"He doesn't have a promise to go back and play there. This is an open-ended situation and I try to anticipate that. It's our goal to have him stay here longer. No pressure right now -- let's just play and we'll talk and we'll see what makes sense going forward for both of us."
The conversation was getting a little playful after about 15 minutes. Radulov wasn't caught in the midst of a something-is-lost-in-the-translation scenario that might have been the case when he arrived in North America to play for the Quebec Remparts of the Quebec Major Junior Hockey League and for at least a couple of months he had trouble understanding conversations his teammates were having, had difficulty ordering food and didn't have a clue about the inside jokes at parties.
Radulov got his endoctorization to the NHL while he was living in with Hall of Fame goaltender Patrick Roy and his family while playing for Roy's Quebec team. Alexander had a great relationship with Patrick's sons, Jonathan and Fredrick. However, sometimes the competitive nature of their games went over the edge.
"Jonathan was a goalie and we had a good friendship, but Frederick was a forward like me and he thought he was better in a lot of things we did together," Radulov laughed. "Especially when we played PlayStation hockey. I would always win and he'd get really rattled, because I was the Predators or the Soviet national team and it didn't matter which team he chose to be."
We watch and marvel at the skills of Russian stars like Alexander Ovechkin and Ilya Kovalchuk and Evgeny Malkin and Pavel Datsyuk show us every night. You can add Alexander Radulov to that list -- he was, after all, the best player in the NHL over there.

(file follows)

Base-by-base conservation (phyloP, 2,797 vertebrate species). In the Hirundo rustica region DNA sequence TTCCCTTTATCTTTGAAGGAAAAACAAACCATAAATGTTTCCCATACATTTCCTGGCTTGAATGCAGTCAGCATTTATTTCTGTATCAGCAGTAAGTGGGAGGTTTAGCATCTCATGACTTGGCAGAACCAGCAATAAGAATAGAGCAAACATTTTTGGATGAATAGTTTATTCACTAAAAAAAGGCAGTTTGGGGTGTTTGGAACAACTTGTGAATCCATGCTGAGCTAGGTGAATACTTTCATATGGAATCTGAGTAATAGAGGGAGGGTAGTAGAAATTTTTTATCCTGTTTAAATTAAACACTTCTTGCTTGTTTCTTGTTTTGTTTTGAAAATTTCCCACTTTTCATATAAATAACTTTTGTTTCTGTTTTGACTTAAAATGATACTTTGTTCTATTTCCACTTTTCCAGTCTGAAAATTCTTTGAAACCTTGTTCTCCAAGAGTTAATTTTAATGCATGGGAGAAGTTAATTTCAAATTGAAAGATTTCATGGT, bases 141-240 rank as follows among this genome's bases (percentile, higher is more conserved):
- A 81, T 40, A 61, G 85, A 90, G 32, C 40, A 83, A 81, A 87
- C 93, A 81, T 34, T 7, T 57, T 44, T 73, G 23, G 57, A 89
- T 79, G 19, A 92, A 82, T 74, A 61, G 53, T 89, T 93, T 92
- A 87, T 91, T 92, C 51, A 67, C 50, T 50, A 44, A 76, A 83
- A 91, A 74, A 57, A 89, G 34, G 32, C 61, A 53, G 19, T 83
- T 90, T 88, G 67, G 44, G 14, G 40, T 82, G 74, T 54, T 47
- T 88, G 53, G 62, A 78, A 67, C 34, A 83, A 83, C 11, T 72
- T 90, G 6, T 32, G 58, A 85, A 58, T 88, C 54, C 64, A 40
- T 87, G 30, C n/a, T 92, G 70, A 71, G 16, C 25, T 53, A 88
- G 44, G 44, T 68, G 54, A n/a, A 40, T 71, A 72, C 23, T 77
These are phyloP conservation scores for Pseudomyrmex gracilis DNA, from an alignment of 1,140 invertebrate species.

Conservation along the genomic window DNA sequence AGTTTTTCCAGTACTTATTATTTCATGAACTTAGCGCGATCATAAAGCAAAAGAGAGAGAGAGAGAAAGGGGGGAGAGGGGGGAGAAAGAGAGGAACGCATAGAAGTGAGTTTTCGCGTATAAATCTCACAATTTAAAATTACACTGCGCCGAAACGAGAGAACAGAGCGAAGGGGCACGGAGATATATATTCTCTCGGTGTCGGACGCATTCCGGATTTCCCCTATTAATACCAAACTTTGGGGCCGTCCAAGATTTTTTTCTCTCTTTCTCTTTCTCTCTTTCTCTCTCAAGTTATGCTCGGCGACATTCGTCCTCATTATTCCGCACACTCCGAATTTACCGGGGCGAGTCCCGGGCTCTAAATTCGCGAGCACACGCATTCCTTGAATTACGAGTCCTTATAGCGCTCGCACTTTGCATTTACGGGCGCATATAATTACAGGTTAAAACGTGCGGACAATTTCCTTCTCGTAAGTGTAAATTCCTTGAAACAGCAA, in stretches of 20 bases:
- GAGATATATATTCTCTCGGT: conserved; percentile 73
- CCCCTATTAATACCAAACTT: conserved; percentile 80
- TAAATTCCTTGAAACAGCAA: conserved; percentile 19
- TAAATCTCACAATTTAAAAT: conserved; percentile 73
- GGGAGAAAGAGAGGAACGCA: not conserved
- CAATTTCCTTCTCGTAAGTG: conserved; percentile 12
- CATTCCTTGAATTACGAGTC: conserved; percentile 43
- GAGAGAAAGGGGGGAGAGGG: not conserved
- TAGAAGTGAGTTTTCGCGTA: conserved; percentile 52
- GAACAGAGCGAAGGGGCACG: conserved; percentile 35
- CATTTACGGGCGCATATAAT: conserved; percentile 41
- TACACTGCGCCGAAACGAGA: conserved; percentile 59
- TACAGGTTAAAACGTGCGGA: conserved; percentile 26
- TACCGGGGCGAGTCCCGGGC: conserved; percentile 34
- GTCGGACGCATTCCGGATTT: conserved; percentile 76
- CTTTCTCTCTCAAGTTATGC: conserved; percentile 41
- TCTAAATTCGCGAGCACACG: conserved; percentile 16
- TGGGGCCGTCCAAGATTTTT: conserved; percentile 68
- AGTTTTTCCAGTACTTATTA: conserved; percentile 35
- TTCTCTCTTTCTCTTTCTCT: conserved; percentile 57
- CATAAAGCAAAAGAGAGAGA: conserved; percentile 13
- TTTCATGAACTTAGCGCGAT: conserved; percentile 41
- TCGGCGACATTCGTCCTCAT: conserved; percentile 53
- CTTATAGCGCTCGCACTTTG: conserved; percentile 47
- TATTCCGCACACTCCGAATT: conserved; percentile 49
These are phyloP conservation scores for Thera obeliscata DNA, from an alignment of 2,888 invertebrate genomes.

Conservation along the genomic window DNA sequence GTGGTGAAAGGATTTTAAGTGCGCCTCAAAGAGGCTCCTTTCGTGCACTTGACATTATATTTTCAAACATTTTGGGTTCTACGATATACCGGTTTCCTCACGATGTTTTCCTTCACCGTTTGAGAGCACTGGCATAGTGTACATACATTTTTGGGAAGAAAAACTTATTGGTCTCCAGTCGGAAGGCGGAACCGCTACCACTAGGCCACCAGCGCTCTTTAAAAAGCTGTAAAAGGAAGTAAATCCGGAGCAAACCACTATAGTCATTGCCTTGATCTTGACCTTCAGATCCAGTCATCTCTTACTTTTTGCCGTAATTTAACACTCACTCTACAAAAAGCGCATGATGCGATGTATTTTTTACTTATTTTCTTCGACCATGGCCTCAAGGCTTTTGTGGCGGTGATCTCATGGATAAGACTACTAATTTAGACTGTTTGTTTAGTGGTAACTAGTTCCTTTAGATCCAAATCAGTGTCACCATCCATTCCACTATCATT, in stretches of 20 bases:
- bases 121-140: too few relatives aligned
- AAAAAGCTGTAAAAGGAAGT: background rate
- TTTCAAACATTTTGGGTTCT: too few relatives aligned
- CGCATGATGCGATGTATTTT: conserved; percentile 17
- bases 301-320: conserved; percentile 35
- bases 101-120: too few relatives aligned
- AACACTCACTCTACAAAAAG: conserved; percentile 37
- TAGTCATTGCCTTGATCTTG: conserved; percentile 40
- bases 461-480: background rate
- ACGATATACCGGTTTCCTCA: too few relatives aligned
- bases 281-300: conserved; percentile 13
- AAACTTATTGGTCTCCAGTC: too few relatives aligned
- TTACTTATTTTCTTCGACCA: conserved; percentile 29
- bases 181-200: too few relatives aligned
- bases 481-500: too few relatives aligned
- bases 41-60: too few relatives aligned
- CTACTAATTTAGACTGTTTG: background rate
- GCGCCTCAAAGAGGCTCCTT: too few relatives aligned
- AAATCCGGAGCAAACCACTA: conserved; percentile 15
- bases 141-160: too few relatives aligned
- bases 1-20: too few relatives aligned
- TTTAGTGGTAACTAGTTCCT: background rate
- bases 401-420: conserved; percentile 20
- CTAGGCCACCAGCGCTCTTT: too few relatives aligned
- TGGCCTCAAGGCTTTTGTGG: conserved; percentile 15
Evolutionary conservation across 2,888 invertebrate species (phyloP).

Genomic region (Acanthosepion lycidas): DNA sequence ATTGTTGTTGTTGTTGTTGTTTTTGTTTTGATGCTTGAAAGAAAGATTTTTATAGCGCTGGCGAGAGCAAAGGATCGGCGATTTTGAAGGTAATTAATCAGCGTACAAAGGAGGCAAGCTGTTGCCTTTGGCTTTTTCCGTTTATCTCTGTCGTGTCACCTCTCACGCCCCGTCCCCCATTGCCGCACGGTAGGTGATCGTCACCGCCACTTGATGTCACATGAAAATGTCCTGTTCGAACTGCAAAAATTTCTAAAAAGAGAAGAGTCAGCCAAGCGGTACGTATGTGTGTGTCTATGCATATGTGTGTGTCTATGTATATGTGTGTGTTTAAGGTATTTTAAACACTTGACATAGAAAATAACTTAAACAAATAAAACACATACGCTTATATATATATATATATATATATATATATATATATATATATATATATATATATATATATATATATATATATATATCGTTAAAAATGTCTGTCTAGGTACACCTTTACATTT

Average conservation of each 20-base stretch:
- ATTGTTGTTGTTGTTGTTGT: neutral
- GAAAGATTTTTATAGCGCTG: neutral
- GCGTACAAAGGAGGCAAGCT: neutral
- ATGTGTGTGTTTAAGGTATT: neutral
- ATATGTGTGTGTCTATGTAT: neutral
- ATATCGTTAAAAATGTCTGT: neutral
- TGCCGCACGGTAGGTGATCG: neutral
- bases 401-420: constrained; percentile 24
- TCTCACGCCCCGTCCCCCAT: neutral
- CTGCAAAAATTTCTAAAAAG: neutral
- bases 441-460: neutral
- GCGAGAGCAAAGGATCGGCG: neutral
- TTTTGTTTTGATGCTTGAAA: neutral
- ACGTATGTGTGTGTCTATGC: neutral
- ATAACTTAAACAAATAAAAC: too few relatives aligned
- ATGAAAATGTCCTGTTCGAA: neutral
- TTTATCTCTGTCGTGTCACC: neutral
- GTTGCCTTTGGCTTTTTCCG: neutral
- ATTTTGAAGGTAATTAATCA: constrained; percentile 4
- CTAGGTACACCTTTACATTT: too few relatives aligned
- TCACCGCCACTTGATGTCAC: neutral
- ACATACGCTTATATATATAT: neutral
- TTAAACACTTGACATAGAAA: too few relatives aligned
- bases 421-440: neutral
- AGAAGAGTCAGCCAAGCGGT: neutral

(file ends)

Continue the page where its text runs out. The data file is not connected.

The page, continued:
"He's got that passion Ovechkin has," Poile explained. "You see that as soon as he's on the ice, whether it's in warmup or in practice. He wants the puck ... there's guys who play shifts where the puck is never around them, but not Radulov. He's always around it and he loves to score."
Playful. Passionate. Productive. Yet there have been hard lessons this season for the ultra-positive 6-1, 185-pound forward who sometimes dazzles you with his speed and skills and other times with his power forward mentality.
"That's how my parents taught me. I'm just excited," Radulov said. "Life is all about being happy and enjoying the time you live. You play hockey. I don't understand when you can be mad or not excited to come to the rink all the time.
"I'm excited about everything with hockey. I've always been like this, since I was a little kid."
Oh, yes, there was a little learning curve for Alexander Radulov in the getting-himself-in-better-shape department coming to training camp as well. Again.
"A lot has changed since I came to North America. Some was clear. Some was not," Radulov admitted. "Hockey is pretty much the same, except for the smaller ice surface. I liked that. Smaller was good for me. But you can't feel as comfortable on the ice as you'd like if you are confused, trying to figure out what people are saying to you or about you. It can be hard.
"The first year I had one Russian on the team in Quebec City and he translated for me. Then he left. I was standing in the corner, staring at the walls, thinking 'Now what?' I went to school for two months. Funny, but I figured out chien chaud or hot dog wasn’t the only solid food I could order at a restaurant or fast food joint."
Two months of schooling, learning a little English and a little French and that competition Roy's boys made things a lot more comfortable.
Alexander Radulov was schooled in hockey the right way, playing for his dad, Valery, and against his brother, Igor, back home.
"My dad taught me you can never rest, never stop working," Radulov said.
He said he watched an admired the way Sergei Fedorov and Alexander Mogilny played and followed their progress closely after they left Russia for the NHL.
Alexander Radulov made a presence in his first two year in the NHL. Now, can he regenerate that same super stardom he was beginning to show in nine games ... before the playoff begin.
Or is there more of this Russian gem to feast on.